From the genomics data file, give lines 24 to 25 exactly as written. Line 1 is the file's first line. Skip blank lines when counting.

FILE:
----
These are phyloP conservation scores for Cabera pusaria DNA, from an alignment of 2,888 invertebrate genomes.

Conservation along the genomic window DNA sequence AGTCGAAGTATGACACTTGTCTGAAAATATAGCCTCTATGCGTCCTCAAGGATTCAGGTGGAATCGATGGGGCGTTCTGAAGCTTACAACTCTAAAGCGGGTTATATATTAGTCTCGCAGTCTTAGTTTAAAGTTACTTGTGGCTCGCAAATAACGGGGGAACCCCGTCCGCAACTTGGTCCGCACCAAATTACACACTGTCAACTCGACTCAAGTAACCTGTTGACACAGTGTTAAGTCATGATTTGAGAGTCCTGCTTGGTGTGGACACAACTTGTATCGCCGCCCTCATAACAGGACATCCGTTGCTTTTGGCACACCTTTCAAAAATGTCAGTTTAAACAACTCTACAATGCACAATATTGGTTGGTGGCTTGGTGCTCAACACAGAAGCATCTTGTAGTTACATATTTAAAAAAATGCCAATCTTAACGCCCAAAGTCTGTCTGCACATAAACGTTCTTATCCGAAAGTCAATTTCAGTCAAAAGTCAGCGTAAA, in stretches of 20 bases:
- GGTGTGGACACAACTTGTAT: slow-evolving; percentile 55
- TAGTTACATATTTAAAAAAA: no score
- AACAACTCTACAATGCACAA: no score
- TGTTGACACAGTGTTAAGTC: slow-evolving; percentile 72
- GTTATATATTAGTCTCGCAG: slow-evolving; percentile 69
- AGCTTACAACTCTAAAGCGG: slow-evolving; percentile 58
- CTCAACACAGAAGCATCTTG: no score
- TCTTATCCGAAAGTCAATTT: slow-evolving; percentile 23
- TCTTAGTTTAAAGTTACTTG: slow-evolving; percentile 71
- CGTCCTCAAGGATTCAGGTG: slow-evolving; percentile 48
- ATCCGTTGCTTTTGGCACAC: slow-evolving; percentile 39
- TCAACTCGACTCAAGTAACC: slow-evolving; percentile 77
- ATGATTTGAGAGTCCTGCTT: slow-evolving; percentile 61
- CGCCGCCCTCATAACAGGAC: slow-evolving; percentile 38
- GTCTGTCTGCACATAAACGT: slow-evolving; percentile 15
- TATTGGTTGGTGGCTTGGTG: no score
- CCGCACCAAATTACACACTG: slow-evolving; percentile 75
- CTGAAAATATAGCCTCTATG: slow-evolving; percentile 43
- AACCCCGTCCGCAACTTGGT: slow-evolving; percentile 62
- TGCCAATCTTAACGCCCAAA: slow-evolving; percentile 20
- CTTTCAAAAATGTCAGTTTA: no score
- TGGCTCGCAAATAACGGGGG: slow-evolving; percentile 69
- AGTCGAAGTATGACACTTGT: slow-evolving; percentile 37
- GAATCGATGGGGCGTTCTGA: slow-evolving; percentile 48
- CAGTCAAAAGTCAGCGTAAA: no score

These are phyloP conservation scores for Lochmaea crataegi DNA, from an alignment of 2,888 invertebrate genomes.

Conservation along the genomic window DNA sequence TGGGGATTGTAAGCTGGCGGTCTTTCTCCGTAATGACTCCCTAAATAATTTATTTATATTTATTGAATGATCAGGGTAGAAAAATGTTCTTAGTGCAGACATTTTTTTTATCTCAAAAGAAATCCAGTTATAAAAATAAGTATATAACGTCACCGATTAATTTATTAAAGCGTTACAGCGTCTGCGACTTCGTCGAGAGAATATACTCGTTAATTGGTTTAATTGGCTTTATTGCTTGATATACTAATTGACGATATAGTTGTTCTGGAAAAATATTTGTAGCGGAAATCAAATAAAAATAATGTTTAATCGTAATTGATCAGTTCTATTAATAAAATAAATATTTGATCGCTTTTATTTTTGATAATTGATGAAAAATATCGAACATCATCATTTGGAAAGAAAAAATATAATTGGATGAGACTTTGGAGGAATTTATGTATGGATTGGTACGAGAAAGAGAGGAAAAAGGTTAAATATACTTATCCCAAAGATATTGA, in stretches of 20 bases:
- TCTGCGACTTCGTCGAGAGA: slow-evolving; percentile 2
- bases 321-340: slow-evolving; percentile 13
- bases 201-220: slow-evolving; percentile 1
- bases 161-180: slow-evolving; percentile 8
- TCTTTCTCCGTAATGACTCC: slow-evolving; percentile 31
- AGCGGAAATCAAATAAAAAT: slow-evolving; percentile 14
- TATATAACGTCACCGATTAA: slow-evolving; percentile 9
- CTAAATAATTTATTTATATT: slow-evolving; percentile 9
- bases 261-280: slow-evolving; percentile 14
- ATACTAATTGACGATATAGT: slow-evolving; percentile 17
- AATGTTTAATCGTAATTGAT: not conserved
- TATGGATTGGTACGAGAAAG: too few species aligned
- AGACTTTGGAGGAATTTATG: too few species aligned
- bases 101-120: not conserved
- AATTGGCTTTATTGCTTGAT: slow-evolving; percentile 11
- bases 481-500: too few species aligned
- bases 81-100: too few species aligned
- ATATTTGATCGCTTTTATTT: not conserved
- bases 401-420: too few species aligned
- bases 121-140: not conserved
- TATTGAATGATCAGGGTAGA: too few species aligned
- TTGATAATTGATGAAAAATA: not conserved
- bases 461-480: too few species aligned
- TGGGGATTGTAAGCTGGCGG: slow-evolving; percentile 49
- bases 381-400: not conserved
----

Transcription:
- TGGCTCGCAAATAACGGGGG: slow-evolving; percentile 69
- AGTCGAAGTATGACACTTGT: slow-evolving; percentile 37